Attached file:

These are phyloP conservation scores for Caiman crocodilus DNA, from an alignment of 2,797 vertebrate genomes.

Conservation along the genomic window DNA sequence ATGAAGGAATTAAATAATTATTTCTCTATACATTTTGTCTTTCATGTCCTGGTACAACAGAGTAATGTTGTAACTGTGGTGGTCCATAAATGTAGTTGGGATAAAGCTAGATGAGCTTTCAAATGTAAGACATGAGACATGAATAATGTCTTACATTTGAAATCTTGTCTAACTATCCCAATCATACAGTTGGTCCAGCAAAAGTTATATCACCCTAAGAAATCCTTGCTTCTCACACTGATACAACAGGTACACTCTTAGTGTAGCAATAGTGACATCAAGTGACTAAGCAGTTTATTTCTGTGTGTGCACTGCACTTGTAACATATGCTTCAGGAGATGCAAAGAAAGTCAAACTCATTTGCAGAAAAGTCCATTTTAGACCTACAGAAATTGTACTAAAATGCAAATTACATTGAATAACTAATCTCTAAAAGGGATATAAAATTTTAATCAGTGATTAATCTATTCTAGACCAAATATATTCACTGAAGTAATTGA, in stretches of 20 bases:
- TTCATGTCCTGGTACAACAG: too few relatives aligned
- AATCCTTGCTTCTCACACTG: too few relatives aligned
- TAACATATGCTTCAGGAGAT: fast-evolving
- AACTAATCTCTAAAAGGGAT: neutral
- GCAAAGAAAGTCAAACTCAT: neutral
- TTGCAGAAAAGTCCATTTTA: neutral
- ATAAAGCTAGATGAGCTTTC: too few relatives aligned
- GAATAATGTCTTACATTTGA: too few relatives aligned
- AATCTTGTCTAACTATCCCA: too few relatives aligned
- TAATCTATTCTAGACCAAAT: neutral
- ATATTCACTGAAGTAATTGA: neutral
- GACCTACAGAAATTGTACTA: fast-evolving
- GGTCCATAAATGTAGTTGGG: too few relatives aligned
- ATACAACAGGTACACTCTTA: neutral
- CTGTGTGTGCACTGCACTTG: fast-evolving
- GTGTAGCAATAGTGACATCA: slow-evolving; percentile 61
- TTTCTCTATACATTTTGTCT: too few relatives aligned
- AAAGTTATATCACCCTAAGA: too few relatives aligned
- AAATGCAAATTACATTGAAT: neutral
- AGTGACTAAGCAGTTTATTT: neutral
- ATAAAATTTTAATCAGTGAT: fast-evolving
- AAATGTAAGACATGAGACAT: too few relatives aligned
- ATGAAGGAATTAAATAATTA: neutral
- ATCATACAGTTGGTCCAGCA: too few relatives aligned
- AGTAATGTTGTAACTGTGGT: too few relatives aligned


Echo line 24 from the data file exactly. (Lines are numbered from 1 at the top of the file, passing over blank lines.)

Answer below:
- AAATGTAAGACATGAGACAT: too few relatives aligned